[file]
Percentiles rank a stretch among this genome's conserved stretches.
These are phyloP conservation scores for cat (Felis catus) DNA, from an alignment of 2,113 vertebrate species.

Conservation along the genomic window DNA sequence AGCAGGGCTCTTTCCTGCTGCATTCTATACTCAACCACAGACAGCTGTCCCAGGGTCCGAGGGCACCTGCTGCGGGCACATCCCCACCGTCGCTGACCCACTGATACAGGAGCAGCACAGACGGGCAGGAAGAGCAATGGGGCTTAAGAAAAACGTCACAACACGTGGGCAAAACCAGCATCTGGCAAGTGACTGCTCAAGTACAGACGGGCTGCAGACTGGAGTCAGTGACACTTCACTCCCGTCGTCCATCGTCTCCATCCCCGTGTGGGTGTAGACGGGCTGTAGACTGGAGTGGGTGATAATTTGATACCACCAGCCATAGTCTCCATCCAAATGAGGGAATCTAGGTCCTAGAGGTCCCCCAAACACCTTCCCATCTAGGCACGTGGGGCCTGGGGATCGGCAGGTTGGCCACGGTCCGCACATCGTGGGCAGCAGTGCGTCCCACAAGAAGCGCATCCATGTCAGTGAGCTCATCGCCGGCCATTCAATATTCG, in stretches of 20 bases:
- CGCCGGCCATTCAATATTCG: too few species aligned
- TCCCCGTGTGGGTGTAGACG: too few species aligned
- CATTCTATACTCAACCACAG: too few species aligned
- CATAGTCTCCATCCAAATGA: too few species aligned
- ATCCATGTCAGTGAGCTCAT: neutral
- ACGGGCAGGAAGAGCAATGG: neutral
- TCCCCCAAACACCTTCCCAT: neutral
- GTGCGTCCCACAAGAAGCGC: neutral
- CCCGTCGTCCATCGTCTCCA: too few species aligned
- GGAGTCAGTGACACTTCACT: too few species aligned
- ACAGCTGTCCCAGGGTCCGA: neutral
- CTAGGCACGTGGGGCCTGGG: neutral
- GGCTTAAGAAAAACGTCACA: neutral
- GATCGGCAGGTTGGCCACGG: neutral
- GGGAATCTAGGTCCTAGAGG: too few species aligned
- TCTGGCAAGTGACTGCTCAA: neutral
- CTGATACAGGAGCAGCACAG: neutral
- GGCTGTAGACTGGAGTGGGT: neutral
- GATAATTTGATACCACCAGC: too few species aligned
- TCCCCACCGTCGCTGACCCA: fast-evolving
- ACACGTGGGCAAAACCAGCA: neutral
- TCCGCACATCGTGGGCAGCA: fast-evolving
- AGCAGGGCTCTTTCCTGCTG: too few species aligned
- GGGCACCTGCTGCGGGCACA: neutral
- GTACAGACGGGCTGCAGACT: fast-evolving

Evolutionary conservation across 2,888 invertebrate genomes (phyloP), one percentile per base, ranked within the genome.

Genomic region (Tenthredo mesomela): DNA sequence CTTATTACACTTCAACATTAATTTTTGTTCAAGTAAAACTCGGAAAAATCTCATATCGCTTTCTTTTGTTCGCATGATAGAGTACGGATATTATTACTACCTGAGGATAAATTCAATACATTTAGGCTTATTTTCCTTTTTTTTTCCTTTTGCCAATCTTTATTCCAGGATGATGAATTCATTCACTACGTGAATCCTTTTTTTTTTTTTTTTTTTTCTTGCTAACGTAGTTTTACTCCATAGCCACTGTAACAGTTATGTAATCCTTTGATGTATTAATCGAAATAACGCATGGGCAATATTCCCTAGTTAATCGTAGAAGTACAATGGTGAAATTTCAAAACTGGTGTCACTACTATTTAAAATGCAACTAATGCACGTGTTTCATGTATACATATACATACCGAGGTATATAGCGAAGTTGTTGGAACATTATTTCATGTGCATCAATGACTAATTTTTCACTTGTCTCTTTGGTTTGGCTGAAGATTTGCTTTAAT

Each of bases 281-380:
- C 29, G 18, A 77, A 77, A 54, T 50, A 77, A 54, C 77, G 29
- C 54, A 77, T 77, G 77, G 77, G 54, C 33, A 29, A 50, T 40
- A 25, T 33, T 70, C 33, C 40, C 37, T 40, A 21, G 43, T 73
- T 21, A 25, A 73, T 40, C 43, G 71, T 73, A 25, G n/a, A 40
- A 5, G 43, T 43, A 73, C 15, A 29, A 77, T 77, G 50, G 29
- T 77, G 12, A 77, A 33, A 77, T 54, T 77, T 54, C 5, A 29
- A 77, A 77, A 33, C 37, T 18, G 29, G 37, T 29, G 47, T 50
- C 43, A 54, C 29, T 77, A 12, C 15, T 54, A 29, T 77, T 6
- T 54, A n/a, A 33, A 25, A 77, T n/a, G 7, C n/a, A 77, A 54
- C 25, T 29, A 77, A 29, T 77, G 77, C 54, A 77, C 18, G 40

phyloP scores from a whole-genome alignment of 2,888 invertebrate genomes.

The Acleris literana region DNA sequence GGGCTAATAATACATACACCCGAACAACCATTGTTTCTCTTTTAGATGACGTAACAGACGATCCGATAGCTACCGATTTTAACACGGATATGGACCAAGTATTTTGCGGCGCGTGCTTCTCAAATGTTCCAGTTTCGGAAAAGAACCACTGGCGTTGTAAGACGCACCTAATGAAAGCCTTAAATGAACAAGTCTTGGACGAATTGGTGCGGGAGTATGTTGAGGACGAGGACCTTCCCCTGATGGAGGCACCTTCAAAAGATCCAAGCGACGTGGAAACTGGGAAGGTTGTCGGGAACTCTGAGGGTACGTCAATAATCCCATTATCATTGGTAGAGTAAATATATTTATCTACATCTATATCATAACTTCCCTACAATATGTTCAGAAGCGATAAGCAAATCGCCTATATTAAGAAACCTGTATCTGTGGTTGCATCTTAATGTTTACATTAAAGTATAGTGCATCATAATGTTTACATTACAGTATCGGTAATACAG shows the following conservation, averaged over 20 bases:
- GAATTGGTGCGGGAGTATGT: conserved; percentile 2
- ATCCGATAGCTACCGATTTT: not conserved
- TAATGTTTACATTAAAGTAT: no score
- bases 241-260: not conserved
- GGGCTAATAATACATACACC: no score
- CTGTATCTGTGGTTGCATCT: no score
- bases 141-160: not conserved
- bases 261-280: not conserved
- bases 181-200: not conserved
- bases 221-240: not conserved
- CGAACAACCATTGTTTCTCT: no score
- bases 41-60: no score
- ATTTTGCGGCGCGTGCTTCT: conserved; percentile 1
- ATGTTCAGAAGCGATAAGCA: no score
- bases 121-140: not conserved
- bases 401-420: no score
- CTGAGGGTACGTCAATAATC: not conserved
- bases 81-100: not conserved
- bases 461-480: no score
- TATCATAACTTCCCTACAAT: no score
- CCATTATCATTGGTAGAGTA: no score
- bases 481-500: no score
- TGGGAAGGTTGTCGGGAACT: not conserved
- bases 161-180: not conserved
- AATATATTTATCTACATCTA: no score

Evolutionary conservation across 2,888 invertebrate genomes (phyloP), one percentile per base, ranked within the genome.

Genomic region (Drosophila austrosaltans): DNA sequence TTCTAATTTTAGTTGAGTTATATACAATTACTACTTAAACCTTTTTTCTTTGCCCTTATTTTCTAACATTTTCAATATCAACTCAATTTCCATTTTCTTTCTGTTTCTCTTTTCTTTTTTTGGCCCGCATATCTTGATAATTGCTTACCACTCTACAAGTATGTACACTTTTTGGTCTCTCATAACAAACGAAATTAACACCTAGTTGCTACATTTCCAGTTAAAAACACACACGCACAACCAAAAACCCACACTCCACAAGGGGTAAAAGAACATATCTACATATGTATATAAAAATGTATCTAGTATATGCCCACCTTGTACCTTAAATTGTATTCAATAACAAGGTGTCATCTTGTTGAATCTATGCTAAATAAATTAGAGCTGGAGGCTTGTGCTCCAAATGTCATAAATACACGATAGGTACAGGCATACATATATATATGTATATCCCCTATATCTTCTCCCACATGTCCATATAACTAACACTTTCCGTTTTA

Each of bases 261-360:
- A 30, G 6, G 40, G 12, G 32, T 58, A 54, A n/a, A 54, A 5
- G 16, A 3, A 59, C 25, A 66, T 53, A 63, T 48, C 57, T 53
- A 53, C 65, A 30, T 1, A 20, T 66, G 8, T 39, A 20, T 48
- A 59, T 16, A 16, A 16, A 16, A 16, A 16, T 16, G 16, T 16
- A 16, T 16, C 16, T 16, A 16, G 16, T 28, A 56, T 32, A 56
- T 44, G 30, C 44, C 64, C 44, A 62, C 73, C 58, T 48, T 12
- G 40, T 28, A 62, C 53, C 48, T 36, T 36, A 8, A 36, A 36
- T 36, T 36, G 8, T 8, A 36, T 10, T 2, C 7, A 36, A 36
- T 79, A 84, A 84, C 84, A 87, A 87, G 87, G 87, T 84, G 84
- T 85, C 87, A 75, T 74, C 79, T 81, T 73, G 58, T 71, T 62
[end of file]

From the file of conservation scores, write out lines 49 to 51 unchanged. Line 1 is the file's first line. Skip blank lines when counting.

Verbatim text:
- CTGTATCTGTGGTTGCATCT: no score
- bases 141-160: not conserved
- bases 261-280: not conserved